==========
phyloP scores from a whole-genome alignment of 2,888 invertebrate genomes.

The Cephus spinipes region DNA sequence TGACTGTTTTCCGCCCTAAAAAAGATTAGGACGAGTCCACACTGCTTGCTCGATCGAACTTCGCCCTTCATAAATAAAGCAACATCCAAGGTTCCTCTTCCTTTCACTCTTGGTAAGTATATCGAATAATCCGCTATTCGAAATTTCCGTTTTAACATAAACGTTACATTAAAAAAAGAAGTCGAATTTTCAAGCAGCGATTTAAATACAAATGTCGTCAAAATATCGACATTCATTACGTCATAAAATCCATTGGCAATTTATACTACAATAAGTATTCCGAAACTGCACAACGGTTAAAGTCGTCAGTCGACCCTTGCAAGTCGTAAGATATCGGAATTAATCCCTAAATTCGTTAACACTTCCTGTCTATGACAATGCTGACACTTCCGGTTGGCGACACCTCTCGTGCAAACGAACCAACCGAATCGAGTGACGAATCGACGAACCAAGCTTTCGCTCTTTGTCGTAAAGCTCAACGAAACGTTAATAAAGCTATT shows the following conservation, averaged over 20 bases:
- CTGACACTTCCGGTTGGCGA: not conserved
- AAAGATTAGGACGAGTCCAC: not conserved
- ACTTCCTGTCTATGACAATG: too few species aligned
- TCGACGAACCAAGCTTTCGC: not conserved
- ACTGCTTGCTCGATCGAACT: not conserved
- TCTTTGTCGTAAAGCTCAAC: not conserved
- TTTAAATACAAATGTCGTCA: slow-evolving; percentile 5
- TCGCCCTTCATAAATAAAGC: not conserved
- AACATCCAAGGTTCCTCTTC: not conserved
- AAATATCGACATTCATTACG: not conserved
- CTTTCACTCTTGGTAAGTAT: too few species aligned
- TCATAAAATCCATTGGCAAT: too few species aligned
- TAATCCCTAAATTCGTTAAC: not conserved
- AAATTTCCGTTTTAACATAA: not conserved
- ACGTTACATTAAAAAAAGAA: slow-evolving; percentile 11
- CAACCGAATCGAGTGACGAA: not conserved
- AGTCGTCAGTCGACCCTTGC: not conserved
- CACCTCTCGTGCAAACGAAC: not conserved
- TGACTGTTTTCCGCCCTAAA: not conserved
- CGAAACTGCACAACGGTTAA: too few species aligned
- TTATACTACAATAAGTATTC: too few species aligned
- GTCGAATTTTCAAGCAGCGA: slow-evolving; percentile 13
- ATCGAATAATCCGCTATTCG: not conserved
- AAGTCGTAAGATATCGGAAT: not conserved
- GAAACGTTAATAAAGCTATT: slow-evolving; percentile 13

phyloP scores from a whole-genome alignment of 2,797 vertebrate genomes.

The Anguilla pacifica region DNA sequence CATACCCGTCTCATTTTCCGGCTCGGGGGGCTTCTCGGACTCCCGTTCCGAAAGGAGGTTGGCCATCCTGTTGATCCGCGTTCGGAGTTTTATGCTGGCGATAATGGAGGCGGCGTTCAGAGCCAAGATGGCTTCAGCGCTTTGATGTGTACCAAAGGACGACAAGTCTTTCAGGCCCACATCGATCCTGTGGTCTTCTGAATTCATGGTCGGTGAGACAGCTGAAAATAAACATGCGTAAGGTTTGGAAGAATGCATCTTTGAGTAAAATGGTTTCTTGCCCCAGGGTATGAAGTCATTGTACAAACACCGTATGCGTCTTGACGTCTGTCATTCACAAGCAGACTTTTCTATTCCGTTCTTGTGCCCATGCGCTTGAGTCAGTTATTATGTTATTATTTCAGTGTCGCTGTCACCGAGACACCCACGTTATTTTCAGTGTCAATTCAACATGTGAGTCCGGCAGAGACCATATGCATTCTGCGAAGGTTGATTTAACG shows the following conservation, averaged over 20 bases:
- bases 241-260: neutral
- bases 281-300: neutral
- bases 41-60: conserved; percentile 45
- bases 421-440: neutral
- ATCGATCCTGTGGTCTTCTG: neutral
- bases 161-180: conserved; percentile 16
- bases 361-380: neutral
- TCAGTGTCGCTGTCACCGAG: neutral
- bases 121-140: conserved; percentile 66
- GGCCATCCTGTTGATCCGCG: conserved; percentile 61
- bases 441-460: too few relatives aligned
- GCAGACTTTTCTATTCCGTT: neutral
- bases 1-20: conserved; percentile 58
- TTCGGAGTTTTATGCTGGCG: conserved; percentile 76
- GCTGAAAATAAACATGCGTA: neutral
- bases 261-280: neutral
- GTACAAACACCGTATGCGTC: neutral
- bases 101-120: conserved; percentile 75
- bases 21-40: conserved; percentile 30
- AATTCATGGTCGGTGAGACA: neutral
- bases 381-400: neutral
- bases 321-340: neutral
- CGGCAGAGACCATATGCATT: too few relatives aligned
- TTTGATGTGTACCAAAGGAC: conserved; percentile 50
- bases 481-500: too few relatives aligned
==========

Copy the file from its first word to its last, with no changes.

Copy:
phyloP scores from a whole-genome alignment of 2,888 invertebrate genomes.

The Cephus spinipes region DNA sequence TGACTGTTTTCCGCCCTAAAAAAGATTAGGACGAGTCCACACTGCTTGCTCGATCGAACTTCGCCCTTCATAAATAAAGCAACATCCAAGGTTCCTCTTCCTTTCACTCTTGGTAAGTATATCGAATAATCCGCTATTCGAAATTTCCGTTTTAACATAAACGTTACATTAAAAAAAGAAGTCGAATTTTCAAGCAGCGATTTAAATACAAATGTCGTCAAAATATCGACATTCATTACGTCATAAAATCCATTGGCAATTTATACTACAATAAGTATTCCGAAACTGCACAACGGTTAAAGTCGTCAGTCGACCCTTGCAAGTCGTAAGATATCGGAATTAATCCCTAAATTCGTTAACACTTCCTGTCTATGACAATGCTGACACTTCCGGTTGGCGACACCTCTCGTGCAAACGAACCAACCGAATCGAGTGACGAATCGACGAACCAAGCTTTCGCTCTTTGTCGTAAAGCTCAACGAAACGTTAATAAAGCTATT shows the following conservation, averaged over 20 bases:
- CTGACACTTCCGGTTGGCGA: not conserved
- AAAGATTAGGACGAGTCCAC: not conserved
- ACTTCCTGTCTATGACAATG: too few species aligned
- TCGACGAACCAAGCTTTCGC: not conserved
- ACTGCTTGCTCGATCGAACT: not conserved
- TCTTTGTCGTAAAGCTCAAC: not conserved
- TTTAAATACAAATGTCGTCA: slow-evolving; percentile 5
- TCGCCCTTCATAAATAAAGC: not conserved
- AACATCCAAGGTTCCTCTTC: not conserved
- AAATATCGACATTCATTACG: not conserved
- CTTTCACTCTTGGTAAGTAT: too few species aligned
- TCATAAAATCCATTGGCAAT: too few species aligned
- TAATCCCTAAATTCGTTAAC: not conserved
- AAATTTCCGTTTTAACATAA: not conserved
- ACGTTACATTAAAAAAAGAA: slow-evolving; percentile 11
- CAACCGAATCGAGTGACGAA: not conserved
- AGTCGTCAGTCGACCCTTGC: not conserved
- CACCTCTCGTGCAAACGAAC: not conserved
- TGACTGTTTTCCGCCCTAAA: not conserved
- CGAAACTGCACAACGGTTAA: too few species aligned
- TTATACTACAATAAGTATTC: too few species aligned
- GTCGAATTTTCAAGCAGCGA: slow-evolving; percentile 13
- ATCGAATAATCCGCTATTCG: not conserved
- AAGTCGTAAGATATCGGAAT: not conserved
- GAAACGTTAATAAAGCTATT: slow-evolving; percentile 13

phyloP scores from a whole-genome alignment of 2,797 vertebrate genomes.

The Anguilla pacifica region DNA sequence CATACCCGTCTCATTTTCCGGCTCGGGGGGCTTCTCGGACTCCCGTTCCGAAAGGAGGTTGGCCATCCTGTTGATCCGCGTTCGGAGTTTTATGCTGGCGATAATGGAGGCGGCGTTCAGAGCCAAGATGGCTTCAGCGCTTTGATGTGTACCAAAGGACGACAAGTCTTTCAGGCCCACATCGATCCTGTGGTCTTCTGAATTCATGGTCGGTGAGACAGCTGAAAATAAACATGCGTAAGGTTTGGAAGAATGCATCTTTGAGTAAAATGGTTTCTTGCCCCAGGGTATGAAGTCATTGTACAAACACCGTATGCGTCTTGACGTCTGTCATTCACAAGCAGACTTTTCTATTCCGTTCTTGTGCCCATGCGCTTGAGTCAGTTATTATGTTATTATTTCAGTGTCGCTGTCACCGAGACACCCACGTTATTTTCAGTGTCAATTCAACATGTGAGTCCGGCAGAGACCATATGCATTCTGCGAAGGTTGATTTAACG shows the following conservation, averaged over 20 bases:
- bases 241-260: neutral
- bases 281-300: neutral
- bases 41-60: conserved; percentile 45
- bases 421-440: neutral
- ATCGATCCTGTGGTCTTCTG: neutral
- bases 161-180: conserved; percentile 16
- bases 361-380: neutral
- TCAGTGTCGCTGTCACCGAG: neutral
- bases 121-140: conserved; percentile 66
- GGCCATCCTGTTGATCCGCG: conserved; percentile 61
- bases 441-460: too few relatives aligned
- GCAGACTTTTCTATTCCGTT: neutral
- bases 1-20: conserved; percentile 58
- TTCGGAGTTTTATGCTGGCG: conserved; percentile 76
- GCTGAAAATAAACATGCGTA: neutral
- bases 261-280: neutral
- GTACAAACACCGTATGCGTC: neutral
- bases 101-120: conserved; percentile 75
- bases 21-40: conserved; percentile 30
- AATTCATGGTCGGTGAGACA: neutral
- bases 381-400: neutral
- bases 321-340: neutral
- CGGCAGAGACCATATGCATT: too few relatives aligned
- TTTGATGTGTACCAAAGGAC: conserved; percentile 50
- bases 481-500: too few relatives aligned